A concise history has many pitfalls. Just when a theme becomes interesting, it is time to move on. Overseas readers would want to know the reasons for ‘signs of anger’ in the work of the radical Maori artist, Emare Karaka. Explanations for the strength of feminism, much more evident in New Zealand painting than in British, would also be of interest. Artists who lend themselves to words, such as Tony Fomison and Alistair Nisbet-Smith, are generously covered in the Neo-Expressionist chapter (the surprising and unfortunate exception is Alan Pearson). Conversely, Don Peebles, who is rigorously concerned with purely pictorial problems rather than outpourings of angst, is accorded a paragraph but no illustrations. I regret the omission of Peter McIntyre, the most popular topographical artist alive today as well as New Zealand’s greatest war artist. For too long he has been the victim of modernist silence and élitism. Earlier I would have enjoyed longer analysis of conservative but technically excellent semi-impressionists such as Margaret Stoddart, Cecil Kelly and Archibald Nicoll. Irritatingly, in the final chapters on Neo-Expressionism and Post-Modernism, an Auckland bias is manifest (and don’t get the reviewer wrong, he devours his Metro). Yet it is churlish to brood over omissions or questionable emphasis, especially as the introduction recognises that ‘obviously much has been left out’. My hope is that Dunn’s qualities will not make his book definitive for too long but will instead inspire similarly accessible though more detailed studies of New Zealand painting in its manifold aspects.
New Zealand seen by the French 1769-1846
National Library of New Zealand, Wellington, 1991, $29.70
Muroroa, New Caledonia, the Rainbow Warrior – recent French involvement in the South Pacific has not been a happy one. I could not banish these thoughts when I played ‘the intellectual game’ which this catalogue invites of asking: what if de Surville had landed before Cook and what if a thriving settlement at Akaroa had preceded the Treaty of Waitangi and the proclamation of British sovereignty? In the event the French shifted their focus to eastern Polynesia by the mid-19th century, but this followed a ‘not unfruitful’ involvement with New Zealand which makes the current climate seem so regrettable.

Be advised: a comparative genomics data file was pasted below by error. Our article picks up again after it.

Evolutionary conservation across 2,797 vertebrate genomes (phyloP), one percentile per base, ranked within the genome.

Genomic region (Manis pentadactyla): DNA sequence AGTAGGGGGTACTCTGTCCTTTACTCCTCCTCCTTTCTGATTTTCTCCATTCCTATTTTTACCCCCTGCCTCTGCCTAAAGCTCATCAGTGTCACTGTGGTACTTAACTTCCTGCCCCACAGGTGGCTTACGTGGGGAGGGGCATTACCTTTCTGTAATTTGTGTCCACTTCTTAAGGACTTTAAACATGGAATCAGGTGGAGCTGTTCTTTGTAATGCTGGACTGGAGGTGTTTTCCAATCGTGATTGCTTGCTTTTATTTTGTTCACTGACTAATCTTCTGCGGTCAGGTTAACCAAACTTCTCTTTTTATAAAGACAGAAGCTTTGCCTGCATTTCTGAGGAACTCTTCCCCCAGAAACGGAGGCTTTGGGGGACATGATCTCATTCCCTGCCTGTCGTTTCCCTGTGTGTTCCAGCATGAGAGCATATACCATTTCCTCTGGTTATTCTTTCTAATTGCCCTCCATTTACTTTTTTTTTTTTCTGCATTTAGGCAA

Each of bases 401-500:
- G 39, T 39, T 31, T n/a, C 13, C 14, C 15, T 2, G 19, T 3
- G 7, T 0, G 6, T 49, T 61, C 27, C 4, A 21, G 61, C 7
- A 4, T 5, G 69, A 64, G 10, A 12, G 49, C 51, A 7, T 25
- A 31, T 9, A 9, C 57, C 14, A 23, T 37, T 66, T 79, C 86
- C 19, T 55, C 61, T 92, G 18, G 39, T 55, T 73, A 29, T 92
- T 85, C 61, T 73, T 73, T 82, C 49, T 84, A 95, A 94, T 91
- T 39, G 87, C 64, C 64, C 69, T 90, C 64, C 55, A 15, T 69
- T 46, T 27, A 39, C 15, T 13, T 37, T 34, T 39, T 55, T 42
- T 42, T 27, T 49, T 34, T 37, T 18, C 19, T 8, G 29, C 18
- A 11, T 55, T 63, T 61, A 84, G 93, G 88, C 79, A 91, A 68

What were the fruits? Charts, scrutiny of flora and fauna, images of the Maori, landscapes: ‘all remain as testimony to an intense and for the most part a sympathetic scrutiny’, writes Roger Collins in his catalogue to the exhibition New Zealand seen by the French 1769-1846, held at the National Library recently. A display of French atlases of the Pacific accompanied it; together they further knowledge of a still underrated aspect of national heritage.
Collins observes that the French ‘give continuity and bulk to the early 19th-century visual record, briefly replacing the English as these islands’ chief iconographers’. Now that old master quality is seen by art historians as less important than iconography and visual communication, the interest of the exhibits is all the greater. Attempts to make the Maori intelligible to a European audience led to portrayal in terms of Neo-classical ideal beauty, with the hostage Ranginui (1771) adopting a statuesque pose. De Sainson’s Rangui (1827), engraved by Maurin, is regarded by Collins as one of the most impressive portraits of Maori, its restless energy, introspection and intelligence all hallmarks of Romanticism. Thus he is not being ‘too provocative’ in comparing it with David’s unfinished head-and-shoulders portrait of Napoleon. We see Realism at its most literal in Dumoutier’s plaster busts of Maori modelled from the life (1841), loaned by the Musée de l’Homme, Paris. These represent ‘the most strictly dispassionate and accurately scientific visual records created before the advent of photography’. Other exhibits include landscapes rendered increasingly exotically for European consumption and superb engravings of a saddleback and a red gurnard, reminders of the era of Redoute and Audubon. The survey concludes with Meryon, one of the greatest 19th-century European artists to have visited New Zealand. His Naval Ministry (1866) with its surreal flying canoes and whales located in a Parisian townscape has been linked to his insanity. However, its relevance to ‘New Zealand seen by the French ‘is also clear, reflecting Meryon’s yearning for an ideal past, with nature undefiled by culture.
Perhaps an academic meticulousness has excluded the liveliness that any bigger exhibition geared towards the public might require. I would have enjoyed a longer introductory essay which pinpoints exactly the distinctive contribution of the French and how this complements the English vision. But this is icing on the gâteau and I hope for more exhibitions and catalogues of this calibre.
Mark Stocker is a lecturer in Art History at the School of Fine Arts, University of Canterbury.